The death watch is over.
Someone finally pulled the plug on the high-school football program at Joy Christian School that has been on life support since the end of the 2015 season, when the head coach walked out the door after winning a state title.
This was a mercy killing. It just wasn’t fair to the players the last couple of years to put them through the humiliation of loss after lopsided loss, without the slimmest hope of putting together a winning season.
What makes this sad story so hard to accept is that Joy Christian went undefeated in 2015 and won the Division V state championship. That was the final year under head coach Brian Cole, who left the following spring. And Cole’s departure was followed by a mass exodus of parents who were sympathetic to the unhappy coach, who had expressed his disagreement with the school’s changing approach to athletics.
The next year, 16 players showed up to begin preparations for the 2016 season. Not even enough to scrimmage.
Cole, who was also the athletic director, had been the driving force for the football program during his five years at the tiny school in far north Glendale. And he was well into the process of building Joy Christian into a small-school dynasty.
Cole won a 5A state championship with North Canyon High School in 2005, when that team went undefeated. Then he took over at Joy Christian and won five section championships in five years, made three appearances in the state title game, and won two of those. He compiled a 53-6 record at Joy, winning one of his state titles when the school was still playing 8-man football, and then another when they moved to 11-man.
During Cole’s last season at the helm, Joy destroyed the competition, outscoring their opponents, 738-177.
The only thing that stopped that runaway train was a change in leadership at the school – actually, a constant change in leadership. When he unexpectedly resigned in May of 2016, after taking the team through spring practice, the school was on its fifth director in six years. Cole said at the time that he “didn’t agree with the school’s vision toward athletics moving forward.”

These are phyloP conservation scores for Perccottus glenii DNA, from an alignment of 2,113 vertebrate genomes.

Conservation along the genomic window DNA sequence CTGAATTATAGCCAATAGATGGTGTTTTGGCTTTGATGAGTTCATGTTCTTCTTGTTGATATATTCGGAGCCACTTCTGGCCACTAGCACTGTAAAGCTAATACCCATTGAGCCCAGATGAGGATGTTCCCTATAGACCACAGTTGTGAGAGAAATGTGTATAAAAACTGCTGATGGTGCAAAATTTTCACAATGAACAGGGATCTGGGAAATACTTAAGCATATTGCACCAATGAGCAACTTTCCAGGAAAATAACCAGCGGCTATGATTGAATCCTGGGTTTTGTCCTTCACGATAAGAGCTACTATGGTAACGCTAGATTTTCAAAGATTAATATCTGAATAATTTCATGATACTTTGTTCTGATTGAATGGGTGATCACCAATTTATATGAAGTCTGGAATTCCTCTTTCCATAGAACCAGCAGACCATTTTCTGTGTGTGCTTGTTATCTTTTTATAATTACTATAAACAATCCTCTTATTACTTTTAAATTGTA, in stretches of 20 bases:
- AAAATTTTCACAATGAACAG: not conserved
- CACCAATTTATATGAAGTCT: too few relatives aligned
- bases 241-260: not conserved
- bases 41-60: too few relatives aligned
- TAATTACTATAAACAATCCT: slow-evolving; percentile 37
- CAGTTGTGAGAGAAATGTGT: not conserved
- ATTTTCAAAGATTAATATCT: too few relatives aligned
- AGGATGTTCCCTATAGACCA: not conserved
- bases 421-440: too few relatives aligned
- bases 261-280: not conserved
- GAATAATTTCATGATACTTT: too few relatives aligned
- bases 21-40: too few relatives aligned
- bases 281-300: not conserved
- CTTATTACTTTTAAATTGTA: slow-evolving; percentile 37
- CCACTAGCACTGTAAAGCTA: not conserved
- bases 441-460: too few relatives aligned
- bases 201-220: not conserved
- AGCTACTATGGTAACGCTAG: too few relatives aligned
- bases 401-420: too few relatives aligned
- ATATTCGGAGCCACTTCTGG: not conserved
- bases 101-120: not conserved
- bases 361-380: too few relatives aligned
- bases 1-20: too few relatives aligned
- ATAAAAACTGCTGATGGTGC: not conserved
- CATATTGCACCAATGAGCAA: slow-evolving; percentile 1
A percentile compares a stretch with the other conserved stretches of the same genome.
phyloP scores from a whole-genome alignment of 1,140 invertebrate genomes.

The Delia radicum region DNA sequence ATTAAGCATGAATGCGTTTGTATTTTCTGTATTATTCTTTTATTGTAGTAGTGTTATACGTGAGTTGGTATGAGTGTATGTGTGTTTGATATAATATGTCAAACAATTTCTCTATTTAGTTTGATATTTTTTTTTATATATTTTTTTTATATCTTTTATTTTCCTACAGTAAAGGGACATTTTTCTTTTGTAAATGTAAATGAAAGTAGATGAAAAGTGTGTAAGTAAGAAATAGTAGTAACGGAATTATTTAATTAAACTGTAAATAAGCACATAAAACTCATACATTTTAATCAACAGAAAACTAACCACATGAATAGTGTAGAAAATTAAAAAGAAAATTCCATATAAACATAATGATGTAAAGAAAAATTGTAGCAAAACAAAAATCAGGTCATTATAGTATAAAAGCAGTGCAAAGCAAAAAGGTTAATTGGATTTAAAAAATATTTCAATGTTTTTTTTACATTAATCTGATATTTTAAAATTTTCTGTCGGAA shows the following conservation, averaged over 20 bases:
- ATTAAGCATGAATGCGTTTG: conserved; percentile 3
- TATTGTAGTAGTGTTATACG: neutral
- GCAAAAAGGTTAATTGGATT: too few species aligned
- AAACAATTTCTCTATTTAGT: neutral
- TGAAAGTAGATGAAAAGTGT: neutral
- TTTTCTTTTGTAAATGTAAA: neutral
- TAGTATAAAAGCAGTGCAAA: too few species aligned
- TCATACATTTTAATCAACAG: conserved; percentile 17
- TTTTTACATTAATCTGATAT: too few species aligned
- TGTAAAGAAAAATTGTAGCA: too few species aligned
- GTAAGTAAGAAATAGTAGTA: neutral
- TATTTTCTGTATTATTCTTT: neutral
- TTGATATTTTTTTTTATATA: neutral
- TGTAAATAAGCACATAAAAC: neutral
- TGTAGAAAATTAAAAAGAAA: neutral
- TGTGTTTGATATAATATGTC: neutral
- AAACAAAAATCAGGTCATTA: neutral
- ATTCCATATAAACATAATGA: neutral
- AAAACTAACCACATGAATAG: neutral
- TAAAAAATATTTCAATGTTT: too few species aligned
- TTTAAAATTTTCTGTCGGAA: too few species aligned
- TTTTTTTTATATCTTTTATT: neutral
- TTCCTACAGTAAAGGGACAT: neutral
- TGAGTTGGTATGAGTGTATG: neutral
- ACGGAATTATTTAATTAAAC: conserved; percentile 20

So Cole stepped away from the game, not knowing whether he was going to get back into coaching right away. He had two sons he had to focus on, both still working their way through high school, and needed to find a new school for them.
He was immediately snatched up by Phoenix Christian, where he installed a system and philosophy that has carried him through success at three different schools. The Cougars finished the 2017 season 12-1.
Micah Johnson took over the football program at Joy Christian when Cole left, shepherding a rag-tag outfit through an 0-8 season in 2016, unable to score more than 14 points in any one game.
The school’s athletic director, Patrick Blakesley, took over the program last season and managed to win a game – but just one. But that team faced the same hurdles that Johnson struggled with, primarily a lack of talent and not enough players. Opponents outscored the hapless Eagles, 484-76.
That season concluded with six games in which Joy’s opponents put up at least 50 points in each outing, while Joy managed to collect just 19 total points for all six games combined.
At that point, the writing was on the wall. It was time to consider folding the tents.
It’s always hard to accept when an entire program is eliminated. But sometimes it’s the only option left.
That appears to be the case at Joy Christian.